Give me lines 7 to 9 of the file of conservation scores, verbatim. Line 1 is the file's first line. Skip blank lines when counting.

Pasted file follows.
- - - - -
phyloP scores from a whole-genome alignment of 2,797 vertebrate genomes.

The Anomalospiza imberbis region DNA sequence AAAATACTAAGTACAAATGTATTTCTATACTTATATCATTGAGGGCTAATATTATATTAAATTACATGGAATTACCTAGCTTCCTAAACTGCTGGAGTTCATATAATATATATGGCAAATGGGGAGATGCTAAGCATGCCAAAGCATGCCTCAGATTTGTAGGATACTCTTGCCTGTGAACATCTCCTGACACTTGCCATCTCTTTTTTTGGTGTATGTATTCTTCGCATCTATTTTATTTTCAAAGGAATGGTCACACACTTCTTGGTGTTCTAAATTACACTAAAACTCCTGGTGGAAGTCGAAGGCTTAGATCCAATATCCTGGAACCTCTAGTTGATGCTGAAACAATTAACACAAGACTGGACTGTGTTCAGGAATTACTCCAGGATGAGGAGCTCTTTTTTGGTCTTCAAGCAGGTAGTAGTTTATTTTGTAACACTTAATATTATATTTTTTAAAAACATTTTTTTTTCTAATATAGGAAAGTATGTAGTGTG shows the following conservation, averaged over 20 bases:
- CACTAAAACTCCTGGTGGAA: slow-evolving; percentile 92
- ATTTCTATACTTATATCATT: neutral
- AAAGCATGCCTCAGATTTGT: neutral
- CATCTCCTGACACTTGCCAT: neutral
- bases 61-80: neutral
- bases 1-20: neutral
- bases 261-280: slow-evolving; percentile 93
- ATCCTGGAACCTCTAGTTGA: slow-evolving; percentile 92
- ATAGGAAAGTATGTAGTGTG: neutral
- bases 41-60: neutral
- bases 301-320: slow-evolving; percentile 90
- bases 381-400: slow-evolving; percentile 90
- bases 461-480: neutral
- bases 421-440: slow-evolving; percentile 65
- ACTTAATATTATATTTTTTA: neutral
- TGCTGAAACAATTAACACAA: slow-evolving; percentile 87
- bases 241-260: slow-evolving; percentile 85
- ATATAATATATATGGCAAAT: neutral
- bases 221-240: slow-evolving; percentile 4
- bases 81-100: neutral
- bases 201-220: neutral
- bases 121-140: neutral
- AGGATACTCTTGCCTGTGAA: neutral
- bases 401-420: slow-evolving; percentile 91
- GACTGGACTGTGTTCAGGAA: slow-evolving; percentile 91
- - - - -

- bases 61-80: neutral
- bases 1-20: neutral
- bases 261-280: slow-evolving; percentile 93